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Amazon’s Echo voice-technology continues to remain more popular than Google’s Home device

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Voice activated tools such as Amazon Echo and Google Home are the next big shake up facing the retail industry with an impact akin to that of mobile.

So warns new data from OC&C Strategy Consultants, which finds that a tenth of UK homes already have on and they are using them to shop with. By 2022, this is projected to increase to 48% – delivering £3.5bn worth of spend.

Amazon’s Echo voice-activated technology is currently the dominant player in voice commerce, with a clear lead (8%) of UK household adoption in comparison to the use of (2%) smart-speaker Google’s Home device, finds the

Some 45% of UK grocery purchases are already replacing brick-and-mortar store and online buys, the majority of which are bought on Amazon Fresh via Amazon’s Echo voice technology.

Even though groceries and other low-value fast-moving consumer goods (FMCG) items form the bulk of purchases made through voice-technology, browsing opportunities remain limited, with 70% of overall are made on specific ‘known’ product, typically as a repeat order.

However, the restricted browsing doesn’t deter Amazon from taking advantage to prioritise its own choice of product assortment; this is often a previously bought product or one which is popular and well-priced, with positive customer experience metrics and a solid supply chain performance, enabling rapid delivery.

In fact, the majority (85%) are very likely to accept Amazon’s recommended product, which can typically boost pre-choice status sales by around three times, reveals the same body of research.

Retailers that are aiming to cement their position in voice commerce sector that’s predicted to contribute £3.5 billion worth of spending to the UK economy by 2020, getting on Amazon’s suggestion list is key to that endeavour.

How FMCG businesses can get ahead

Consumer goods businesses should focus their voice commerce offering on products that are most likely to be shopped through this channel: typically repeat, low price point items. Ensuring products are easily found can also be critical, as 70% of customers know the exact product they are seeking to buy.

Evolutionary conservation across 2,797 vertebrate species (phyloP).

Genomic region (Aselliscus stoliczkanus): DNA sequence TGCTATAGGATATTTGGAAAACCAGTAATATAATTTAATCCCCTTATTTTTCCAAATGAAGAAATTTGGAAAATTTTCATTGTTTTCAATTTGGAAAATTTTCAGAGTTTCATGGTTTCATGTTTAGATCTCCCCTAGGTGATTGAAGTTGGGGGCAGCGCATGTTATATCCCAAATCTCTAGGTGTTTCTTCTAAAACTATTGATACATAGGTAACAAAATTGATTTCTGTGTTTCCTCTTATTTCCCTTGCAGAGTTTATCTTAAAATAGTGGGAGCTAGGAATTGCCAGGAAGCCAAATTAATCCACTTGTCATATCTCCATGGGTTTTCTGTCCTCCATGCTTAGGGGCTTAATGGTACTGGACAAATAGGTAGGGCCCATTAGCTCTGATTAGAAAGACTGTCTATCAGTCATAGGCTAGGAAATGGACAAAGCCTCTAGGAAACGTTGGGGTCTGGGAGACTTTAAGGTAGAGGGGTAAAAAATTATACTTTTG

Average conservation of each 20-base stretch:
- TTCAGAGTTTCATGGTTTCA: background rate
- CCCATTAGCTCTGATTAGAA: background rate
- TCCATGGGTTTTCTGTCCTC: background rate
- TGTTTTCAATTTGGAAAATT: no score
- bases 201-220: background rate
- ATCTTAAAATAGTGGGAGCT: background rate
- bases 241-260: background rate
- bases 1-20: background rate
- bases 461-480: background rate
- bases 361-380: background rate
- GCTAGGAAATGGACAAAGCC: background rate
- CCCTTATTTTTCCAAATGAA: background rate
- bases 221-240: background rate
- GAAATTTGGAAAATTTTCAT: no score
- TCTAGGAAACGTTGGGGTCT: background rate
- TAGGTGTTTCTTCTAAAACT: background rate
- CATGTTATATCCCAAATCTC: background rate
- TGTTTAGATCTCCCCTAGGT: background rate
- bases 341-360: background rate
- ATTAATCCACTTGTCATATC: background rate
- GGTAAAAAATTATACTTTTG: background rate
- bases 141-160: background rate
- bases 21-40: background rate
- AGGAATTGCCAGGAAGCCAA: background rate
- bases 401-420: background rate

The chances of products being ‘found’ can be increased by tailoring search terms to ensure distinctiveness against competitors, such as ‘sensitive toothpaste’.

To ensure voice is a useful channel for consumer goods businesses, maintaining Amazon’s ‘choice’ status and implementing an effective marketing strategy is essential, but difficult. Around 4-5% of Amazon’s ‘choice’ products change daily due to stock or delivery speed issues, which will have a negative impact on a business’ bottom line.

Implications of voice commerce for retailers

To get ahead, retailers can develop ‘skills’ (akin to mobile apps) which are accessed through smart speakers. Currently, the channel has had limited investment by retailers – just 39 ‘skills’ exist within the shopping category. This has allowed Amazon to capture consumer spend as the Alexa ‘default’.

To drive incremental spend, retailers can capitalise on consumers’ spontaneous or ‘distressed’ purchases. Inspiring a new recipe, for example, could encourage additional and higher price point purchases.

Building trust is also essential for retailers to succeed in the voice category. So far, only 39% of consumers trust in the ‘personalised’ product selection of smart speakers and less than half (44%) believe that they offer the best value section of products. Trust is a critical issue to bridge, especially among consumers who don’t currently own a smart speaker.

Will Hayllar, partner and global head of Consumer Goods at OC&C says: “It’s clear that shopping with voice is going to account for a substantial and growing share of the retail market, presenting both a challenge and an opportunity for businesses that can get ahead of the curve.”

Hayllar continues: “There are different paths to success in the voice category. A key consideration for retailers is understanding what business objectives they want to serve, then tailoring their voice proposition accordingly.”

He concludes: “For consumer goods companies, the focus should be on prioritising the products most likely to be shopped through this channel. For both retailers and consumer goods businesses, assessing how their brand plays to the strengths of different ‘skills’, is also crucial to maximise their success.”

Photo credit: Syda Productions (Fotolia)


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